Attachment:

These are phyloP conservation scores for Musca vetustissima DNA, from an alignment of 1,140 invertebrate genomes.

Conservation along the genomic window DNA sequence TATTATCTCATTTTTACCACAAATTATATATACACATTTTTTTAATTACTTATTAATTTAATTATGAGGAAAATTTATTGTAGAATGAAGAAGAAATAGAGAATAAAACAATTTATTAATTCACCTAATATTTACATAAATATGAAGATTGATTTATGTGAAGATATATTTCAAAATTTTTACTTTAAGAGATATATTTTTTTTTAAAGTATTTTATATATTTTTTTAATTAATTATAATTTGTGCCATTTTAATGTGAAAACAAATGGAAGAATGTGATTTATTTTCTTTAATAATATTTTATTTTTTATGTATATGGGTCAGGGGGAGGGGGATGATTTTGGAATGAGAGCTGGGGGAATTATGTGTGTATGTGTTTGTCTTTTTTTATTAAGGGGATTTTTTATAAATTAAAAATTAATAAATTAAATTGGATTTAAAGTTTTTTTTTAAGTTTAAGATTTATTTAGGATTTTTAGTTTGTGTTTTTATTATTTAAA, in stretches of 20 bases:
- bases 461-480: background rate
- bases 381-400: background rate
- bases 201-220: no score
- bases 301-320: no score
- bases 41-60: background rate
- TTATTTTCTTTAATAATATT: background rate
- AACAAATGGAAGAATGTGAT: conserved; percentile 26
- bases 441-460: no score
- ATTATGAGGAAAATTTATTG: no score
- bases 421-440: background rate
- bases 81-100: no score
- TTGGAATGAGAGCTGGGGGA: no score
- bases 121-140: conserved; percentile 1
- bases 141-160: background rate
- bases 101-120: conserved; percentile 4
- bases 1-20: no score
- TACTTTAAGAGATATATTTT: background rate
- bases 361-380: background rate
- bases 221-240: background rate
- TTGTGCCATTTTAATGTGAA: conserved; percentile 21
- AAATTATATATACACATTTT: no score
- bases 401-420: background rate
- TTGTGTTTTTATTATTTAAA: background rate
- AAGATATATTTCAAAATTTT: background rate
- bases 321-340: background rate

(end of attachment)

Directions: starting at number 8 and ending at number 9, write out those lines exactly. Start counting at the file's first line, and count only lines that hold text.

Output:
- TTATTTTCTTTAATAATATT: background rate
- AACAAATGGAAGAATGTGAT: conserved; percentile 26